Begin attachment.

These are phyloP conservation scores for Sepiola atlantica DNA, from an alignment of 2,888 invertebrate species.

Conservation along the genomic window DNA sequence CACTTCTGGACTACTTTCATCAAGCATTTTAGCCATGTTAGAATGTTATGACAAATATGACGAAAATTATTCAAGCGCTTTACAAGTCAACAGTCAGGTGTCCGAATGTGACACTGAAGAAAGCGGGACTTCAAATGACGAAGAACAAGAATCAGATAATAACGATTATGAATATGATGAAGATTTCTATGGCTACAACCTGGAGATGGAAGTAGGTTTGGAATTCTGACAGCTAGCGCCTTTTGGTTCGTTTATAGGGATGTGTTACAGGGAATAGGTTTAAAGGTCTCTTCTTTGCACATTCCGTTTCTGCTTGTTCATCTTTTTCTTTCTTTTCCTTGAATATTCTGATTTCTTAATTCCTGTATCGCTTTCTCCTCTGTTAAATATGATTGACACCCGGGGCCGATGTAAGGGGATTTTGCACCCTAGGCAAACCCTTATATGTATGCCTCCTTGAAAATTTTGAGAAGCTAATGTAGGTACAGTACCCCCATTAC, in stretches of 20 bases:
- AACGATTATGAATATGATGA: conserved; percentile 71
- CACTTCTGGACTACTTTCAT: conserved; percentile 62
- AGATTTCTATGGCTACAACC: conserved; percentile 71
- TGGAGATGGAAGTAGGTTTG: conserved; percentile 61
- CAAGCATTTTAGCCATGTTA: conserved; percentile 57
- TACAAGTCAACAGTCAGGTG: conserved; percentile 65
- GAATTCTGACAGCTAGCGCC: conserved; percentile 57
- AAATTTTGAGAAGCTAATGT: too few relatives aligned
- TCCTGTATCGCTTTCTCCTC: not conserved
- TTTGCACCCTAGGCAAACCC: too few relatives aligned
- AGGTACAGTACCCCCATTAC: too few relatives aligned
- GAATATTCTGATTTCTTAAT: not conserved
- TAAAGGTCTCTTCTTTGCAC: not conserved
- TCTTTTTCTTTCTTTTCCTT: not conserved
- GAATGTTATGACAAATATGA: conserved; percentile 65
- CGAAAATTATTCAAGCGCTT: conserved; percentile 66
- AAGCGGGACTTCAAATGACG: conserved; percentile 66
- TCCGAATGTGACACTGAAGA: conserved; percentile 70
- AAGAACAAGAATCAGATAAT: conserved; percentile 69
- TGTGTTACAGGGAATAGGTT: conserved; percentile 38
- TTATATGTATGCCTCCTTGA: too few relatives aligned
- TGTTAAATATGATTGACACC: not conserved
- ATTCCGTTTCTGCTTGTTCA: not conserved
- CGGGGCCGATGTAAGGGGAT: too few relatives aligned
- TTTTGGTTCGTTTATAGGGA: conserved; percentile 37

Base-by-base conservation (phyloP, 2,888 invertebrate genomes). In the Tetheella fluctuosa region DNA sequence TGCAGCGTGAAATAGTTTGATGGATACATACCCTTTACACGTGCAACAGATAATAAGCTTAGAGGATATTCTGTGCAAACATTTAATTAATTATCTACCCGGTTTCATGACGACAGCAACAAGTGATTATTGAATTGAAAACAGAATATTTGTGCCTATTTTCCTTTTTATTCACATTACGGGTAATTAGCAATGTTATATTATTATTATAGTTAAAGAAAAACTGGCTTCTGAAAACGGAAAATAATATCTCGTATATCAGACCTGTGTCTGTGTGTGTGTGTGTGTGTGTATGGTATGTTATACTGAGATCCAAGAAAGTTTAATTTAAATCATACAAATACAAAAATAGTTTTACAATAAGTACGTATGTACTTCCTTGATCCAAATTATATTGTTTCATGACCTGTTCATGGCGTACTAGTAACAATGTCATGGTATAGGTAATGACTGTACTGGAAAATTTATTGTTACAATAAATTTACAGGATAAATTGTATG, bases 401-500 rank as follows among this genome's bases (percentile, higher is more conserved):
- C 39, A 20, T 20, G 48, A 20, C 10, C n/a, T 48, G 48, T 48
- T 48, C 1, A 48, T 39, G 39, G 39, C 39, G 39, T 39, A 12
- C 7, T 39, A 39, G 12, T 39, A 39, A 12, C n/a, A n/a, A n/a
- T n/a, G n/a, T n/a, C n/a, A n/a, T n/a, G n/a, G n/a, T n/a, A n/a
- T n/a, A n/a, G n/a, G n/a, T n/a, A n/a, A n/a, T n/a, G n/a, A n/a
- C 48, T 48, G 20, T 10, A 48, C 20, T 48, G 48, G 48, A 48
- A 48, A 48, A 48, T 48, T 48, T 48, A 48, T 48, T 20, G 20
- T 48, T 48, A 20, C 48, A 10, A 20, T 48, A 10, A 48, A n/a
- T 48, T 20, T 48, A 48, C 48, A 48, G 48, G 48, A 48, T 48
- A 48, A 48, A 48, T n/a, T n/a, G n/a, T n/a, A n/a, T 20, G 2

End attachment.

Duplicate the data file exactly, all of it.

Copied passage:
These are phyloP conservation scores for Sepiola atlantica DNA, from an alignment of 2,888 invertebrate species.

Conservation along the genomic window DNA sequence CACTTCTGGACTACTTTCATCAAGCATTTTAGCCATGTTAGAATGTTATGACAAATATGACGAAAATTATTCAAGCGCTTTACAAGTCAACAGTCAGGTGTCCGAATGTGACACTGAAGAAAGCGGGACTTCAAATGACGAAGAACAAGAATCAGATAATAACGATTATGAATATGATGAAGATTTCTATGGCTACAACCTGGAGATGGAAGTAGGTTTGGAATTCTGACAGCTAGCGCCTTTTGGTTCGTTTATAGGGATGTGTTACAGGGAATAGGTTTAAAGGTCTCTTCTTTGCACATTCCGTTTCTGCTTGTTCATCTTTTTCTTTCTTTTCCTTGAATATTCTGATTTCTTAATTCCTGTATCGCTTTCTCCTCTGTTAAATATGATTGACACCCGGGGCCGATGTAAGGGGATTTTGCACCCTAGGCAAACCCTTATATGTATGCCTCCTTGAAAATTTTGAGAAGCTAATGTAGGTACAGTACCCCCATTAC, in stretches of 20 bases:
- AACGATTATGAATATGATGA: conserved; percentile 71
- CACTTCTGGACTACTTTCAT: conserved; percentile 62
- AGATTTCTATGGCTACAACC: conserved; percentile 71
- TGGAGATGGAAGTAGGTTTG: conserved; percentile 61
- CAAGCATTTTAGCCATGTTA: conserved; percentile 57
- TACAAGTCAACAGTCAGGTG: conserved; percentile 65
- GAATTCTGACAGCTAGCGCC: conserved; percentile 57
- AAATTTTGAGAAGCTAATGT: too few relatives aligned
- TCCTGTATCGCTTTCTCCTC: not conserved
- TTTGCACCCTAGGCAAACCC: too few relatives aligned
- AGGTACAGTACCCCCATTAC: too few relatives aligned
- GAATATTCTGATTTCTTAAT: not conserved
- TAAAGGTCTCTTCTTTGCAC: not conserved
- TCTTTTTCTTTCTTTTCCTT: not conserved
- GAATGTTATGACAAATATGA: conserved; percentile 65
- CGAAAATTATTCAAGCGCTT: conserved; percentile 66
- AAGCGGGACTTCAAATGACG: conserved; percentile 66
- TCCGAATGTGACACTGAAGA: conserved; percentile 70
- AAGAACAAGAATCAGATAAT: conserved; percentile 69
- TGTGTTACAGGGAATAGGTT: conserved; percentile 38
- TTATATGTATGCCTCCTTGA: too few relatives aligned
- TGTTAAATATGATTGACACC: not conserved
- ATTCCGTTTCTGCTTGTTCA: not conserved
- CGGGGCCGATGTAAGGGGAT: too few relatives aligned
- TTTTGGTTCGTTTATAGGGA: conserved; percentile 37

Base-by-base conservation (phyloP, 2,888 invertebrate genomes). In the Tetheella fluctuosa region DNA sequence TGCAGCGTGAAATAGTTTGATGGATACATACCCTTTACACGTGCAACAGATAATAAGCTTAGAGGATATTCTGTGCAAACATTTAATTAATTATCTACCCGGTTTCATGACGACAGCAACAAGTGATTATTGAATTGAAAACAGAATATTTGTGCCTATTTTCCTTTTTATTCACATTACGGGTAATTAGCAATGTTATATTATTATTATAGTTAAAGAAAAACTGGCTTCTGAAAACGGAAAATAATATCTCGTATATCAGACCTGTGTCTGTGTGTGTGTGTGTGTGTGTATGGTATGTTATACTGAGATCCAAGAAAGTTTAATTTAAATCATACAAATACAAAAATAGTTTTACAATAAGTACGTATGTACTTCCTTGATCCAAATTATATTGTTTCATGACCTGTTCATGGCGTACTAGTAACAATGTCATGGTATAGGTAATGACTGTACTGGAAAATTTATTGTTACAATAAATTTACAGGATAAATTGTATG, bases 401-500 rank as follows among this genome's bases (percentile, higher is more conserved):
- C 39, A 20, T 20, G 48, A 20, C 10, C n/a, T 48, G 48, T 48
- T 48, C 1, A 48, T 39, G 39, G 39, C 39, G 39, T 39, A 12
- C 7, T 39, A 39, G 12, T 39, A 39, A 12, C n/a, A n/a, A n/a
- T n/a, G n/a, T n/a, C n/a, A n/a, T n/a, G n/a, G n/a, T n/a, A n/a
- T n/a, A n/a, G n/a, G n/a, T n/a, A n/a, A n/a, T n/a, G n/a, A n/a
- C 48, T 48, G 20, T 10, A 48, C 20, T 48, G 48, G 48, A 48
- A 48, A 48, A 48, T 48, T 48, T 48, A 48, T 48, T 20, G 20
- T 48, T 48, A 20, C 48, A 10, A 20, T 48, A 10, A 48, A n/a
- T 48, T 20, T 48, A 48, C 48, A 48, G 48, G 48, A 48, T 48
- A 48, A 48, A 48, T n/a, T n/a, G n/a, T n/a, A n/a, T 20, G 2